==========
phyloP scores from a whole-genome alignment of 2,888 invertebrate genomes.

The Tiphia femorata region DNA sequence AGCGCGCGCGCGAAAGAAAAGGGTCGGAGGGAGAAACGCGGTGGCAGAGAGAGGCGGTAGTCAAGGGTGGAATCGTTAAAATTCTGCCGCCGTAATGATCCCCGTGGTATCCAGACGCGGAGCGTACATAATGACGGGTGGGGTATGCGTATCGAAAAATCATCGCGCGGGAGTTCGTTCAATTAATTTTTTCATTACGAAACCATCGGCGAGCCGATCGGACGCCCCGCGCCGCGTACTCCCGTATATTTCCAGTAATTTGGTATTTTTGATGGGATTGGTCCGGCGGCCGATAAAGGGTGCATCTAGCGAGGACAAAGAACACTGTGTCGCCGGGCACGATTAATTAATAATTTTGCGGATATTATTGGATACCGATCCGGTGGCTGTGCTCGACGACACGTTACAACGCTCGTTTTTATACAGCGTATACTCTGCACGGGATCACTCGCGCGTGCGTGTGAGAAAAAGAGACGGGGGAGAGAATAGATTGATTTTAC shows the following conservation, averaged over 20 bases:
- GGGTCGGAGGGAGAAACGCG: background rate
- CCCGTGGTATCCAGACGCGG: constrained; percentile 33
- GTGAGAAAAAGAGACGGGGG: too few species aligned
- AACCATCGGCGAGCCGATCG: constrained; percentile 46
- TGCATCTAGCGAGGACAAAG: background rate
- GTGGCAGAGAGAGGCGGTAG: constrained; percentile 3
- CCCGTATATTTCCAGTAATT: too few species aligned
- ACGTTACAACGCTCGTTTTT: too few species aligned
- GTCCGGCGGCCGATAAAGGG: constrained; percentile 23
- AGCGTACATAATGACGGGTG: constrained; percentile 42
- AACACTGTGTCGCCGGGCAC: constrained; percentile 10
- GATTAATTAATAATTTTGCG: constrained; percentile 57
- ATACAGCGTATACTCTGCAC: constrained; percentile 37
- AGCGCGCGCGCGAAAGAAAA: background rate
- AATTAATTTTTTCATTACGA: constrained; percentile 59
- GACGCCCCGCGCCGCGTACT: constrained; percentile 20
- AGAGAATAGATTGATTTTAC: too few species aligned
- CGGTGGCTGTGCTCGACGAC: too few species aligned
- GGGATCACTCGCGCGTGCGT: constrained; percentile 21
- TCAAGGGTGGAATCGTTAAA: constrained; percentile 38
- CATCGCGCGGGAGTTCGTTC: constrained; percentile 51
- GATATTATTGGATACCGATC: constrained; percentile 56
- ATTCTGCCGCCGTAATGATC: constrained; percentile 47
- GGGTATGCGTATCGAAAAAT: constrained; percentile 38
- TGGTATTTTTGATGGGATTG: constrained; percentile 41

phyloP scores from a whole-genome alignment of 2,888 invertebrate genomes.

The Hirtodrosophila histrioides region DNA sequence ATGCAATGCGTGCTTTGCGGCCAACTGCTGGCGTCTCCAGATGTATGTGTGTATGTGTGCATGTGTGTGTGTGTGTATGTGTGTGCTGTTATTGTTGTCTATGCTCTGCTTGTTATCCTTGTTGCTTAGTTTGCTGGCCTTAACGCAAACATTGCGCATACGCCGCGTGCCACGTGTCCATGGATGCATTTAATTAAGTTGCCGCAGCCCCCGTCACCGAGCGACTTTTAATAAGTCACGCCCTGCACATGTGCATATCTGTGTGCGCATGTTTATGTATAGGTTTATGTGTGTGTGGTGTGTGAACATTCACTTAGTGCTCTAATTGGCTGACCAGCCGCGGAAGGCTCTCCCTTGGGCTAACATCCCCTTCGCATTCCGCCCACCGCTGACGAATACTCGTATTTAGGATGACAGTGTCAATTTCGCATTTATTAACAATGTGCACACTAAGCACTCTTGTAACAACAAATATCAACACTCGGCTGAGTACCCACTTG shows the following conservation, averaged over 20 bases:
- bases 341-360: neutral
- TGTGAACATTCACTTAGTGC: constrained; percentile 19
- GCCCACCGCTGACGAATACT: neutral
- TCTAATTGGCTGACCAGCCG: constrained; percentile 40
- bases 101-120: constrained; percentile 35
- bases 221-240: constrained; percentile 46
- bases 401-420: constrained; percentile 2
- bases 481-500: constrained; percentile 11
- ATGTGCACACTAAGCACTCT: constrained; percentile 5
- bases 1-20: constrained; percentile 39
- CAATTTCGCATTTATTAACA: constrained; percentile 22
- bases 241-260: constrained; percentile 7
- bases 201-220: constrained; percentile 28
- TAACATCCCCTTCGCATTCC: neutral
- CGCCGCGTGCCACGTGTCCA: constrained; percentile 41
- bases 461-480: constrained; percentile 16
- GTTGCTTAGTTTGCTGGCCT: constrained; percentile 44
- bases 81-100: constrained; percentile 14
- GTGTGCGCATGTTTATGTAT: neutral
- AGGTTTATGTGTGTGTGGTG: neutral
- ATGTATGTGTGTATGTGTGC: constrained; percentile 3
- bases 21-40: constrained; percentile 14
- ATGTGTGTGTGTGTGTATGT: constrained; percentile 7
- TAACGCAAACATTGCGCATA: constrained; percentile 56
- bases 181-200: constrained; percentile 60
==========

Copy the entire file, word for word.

phyloP scores from a whole-genome alignment of 2,888 invertebrate genomes.

The Tiphia femorata region DNA sequence AGCGCGCGCGCGAAAGAAAAGGGTCGGAGGGAGAAACGCGGTGGCAGAGAGAGGCGGTAGTCAAGGGTGGAATCGTTAAAATTCTGCCGCCGTAATGATCCCCGTGGTATCCAGACGCGGAGCGTACATAATGACGGGTGGGGTATGCGTATCGAAAAATCATCGCGCGGGAGTTCGTTCAATTAATTTTTTCATTACGAAACCATCGGCGAGCCGATCGGACGCCCCGCGCCGCGTACTCCCGTATATTTCCAGTAATTTGGTATTTTTGATGGGATTGGTCCGGCGGCCGATAAAGGGTGCATCTAGCGAGGACAAAGAACACTGTGTCGCCGGGCACGATTAATTAATAATTTTGCGGATATTATTGGATACCGATCCGGTGGCTGTGCTCGACGACACGTTACAACGCTCGTTTTTATACAGCGTATACTCTGCACGGGATCACTCGCGCGTGCGTGTGAGAAAAAGAGACGGGGGAGAGAATAGATTGATTTTAC shows the following conservation, averaged over 20 bases:
- GGGTCGGAGGGAGAAACGCG: background rate
- CCCGTGGTATCCAGACGCGG: constrained; percentile 33
- GTGAGAAAAAGAGACGGGGG: too few species aligned
- AACCATCGGCGAGCCGATCG: constrained; percentile 46
- TGCATCTAGCGAGGACAAAG: background rate
- GTGGCAGAGAGAGGCGGTAG: constrained; percentile 3
- CCCGTATATTTCCAGTAATT: too few species aligned
- ACGTTACAACGCTCGTTTTT: too few species aligned
- GTCCGGCGGCCGATAAAGGG: constrained; percentile 23
- AGCGTACATAATGACGGGTG: constrained; percentile 42
- AACACTGTGTCGCCGGGCAC: constrained; percentile 10
- GATTAATTAATAATTTTGCG: constrained; percentile 57
- ATACAGCGTATACTCTGCAC: constrained; percentile 37
- AGCGCGCGCGCGAAAGAAAA: background rate
- AATTAATTTTTTCATTACGA: constrained; percentile 59
- GACGCCCCGCGCCGCGTACT: constrained; percentile 20
- AGAGAATAGATTGATTTTAC: too few species aligned
- CGGTGGCTGTGCTCGACGAC: too few species aligned
- GGGATCACTCGCGCGTGCGT: constrained; percentile 21
- TCAAGGGTGGAATCGTTAAA: constrained; percentile 38
- CATCGCGCGGGAGTTCGTTC: constrained; percentile 51
- GATATTATTGGATACCGATC: constrained; percentile 56
- ATTCTGCCGCCGTAATGATC: constrained; percentile 47
- GGGTATGCGTATCGAAAAAT: constrained; percentile 38
- TGGTATTTTTGATGGGATTG: constrained; percentile 41

phyloP scores from a whole-genome alignment of 2,888 invertebrate genomes.

The Hirtodrosophila histrioides region DNA sequence ATGCAATGCGTGCTTTGCGGCCAACTGCTGGCGTCTCCAGATGTATGTGTGTATGTGTGCATGTGTGTGTGTGTGTATGTGTGTGCTGTTATTGTTGTCTATGCTCTGCTTGTTATCCTTGTTGCTTAGTTTGCTGGCCTTAACGCAAACATTGCGCATACGCCGCGTGCCACGTGTCCATGGATGCATTTAATTAAGTTGCCGCAGCCCCCGTCACCGAGCGACTTTTAATAAGTCACGCCCTGCACATGTGCATATCTGTGTGCGCATGTTTATGTATAGGTTTATGTGTGTGTGGTGTGTGAACATTCACTTAGTGCTCTAATTGGCTGACCAGCCGCGGAAGGCTCTCCCTTGGGCTAACATCCCCTTCGCATTCCGCCCACCGCTGACGAATACTCGTATTTAGGATGACAGTGTCAATTTCGCATTTATTAACAATGTGCACACTAAGCACTCTTGTAACAACAAATATCAACACTCGGCTGAGTACCCACTTG shows the following conservation, averaged over 20 bases:
- bases 341-360: neutral
- TGTGAACATTCACTTAGTGC: constrained; percentile 19
- GCCCACCGCTGACGAATACT: neutral
- TCTAATTGGCTGACCAGCCG: constrained; percentile 40
- bases 101-120: constrained; percentile 35
- bases 221-240: constrained; percentile 46
- bases 401-420: constrained; percentile 2
- bases 481-500: constrained; percentile 11
- ATGTGCACACTAAGCACTCT: constrained; percentile 5
- bases 1-20: constrained; percentile 39
- CAATTTCGCATTTATTAACA: constrained; percentile 22
- bases 241-260: constrained; percentile 7
- bases 201-220: constrained; percentile 28
- TAACATCCCCTTCGCATTCC: neutral
- CGCCGCGTGCCACGTGTCCA: constrained; percentile 41
- bases 461-480: constrained; percentile 16
- GTTGCTTAGTTTGCTGGCCT: constrained; percentile 44
- bases 81-100: constrained; percentile 14
- GTGTGCGCATGTTTATGTAT: neutral
- AGGTTTATGTGTGTGTGGTG: neutral
- ATGTATGTGTGTATGTGTGC: constrained; percentile 3
- bases 21-40: constrained; percentile 14
- ATGTGTGTGTGTGTGTATGT: constrained; percentile 7
- TAACGCAAACATTGCGCATA: constrained; percentile 56
- bases 181-200: constrained; percentile 60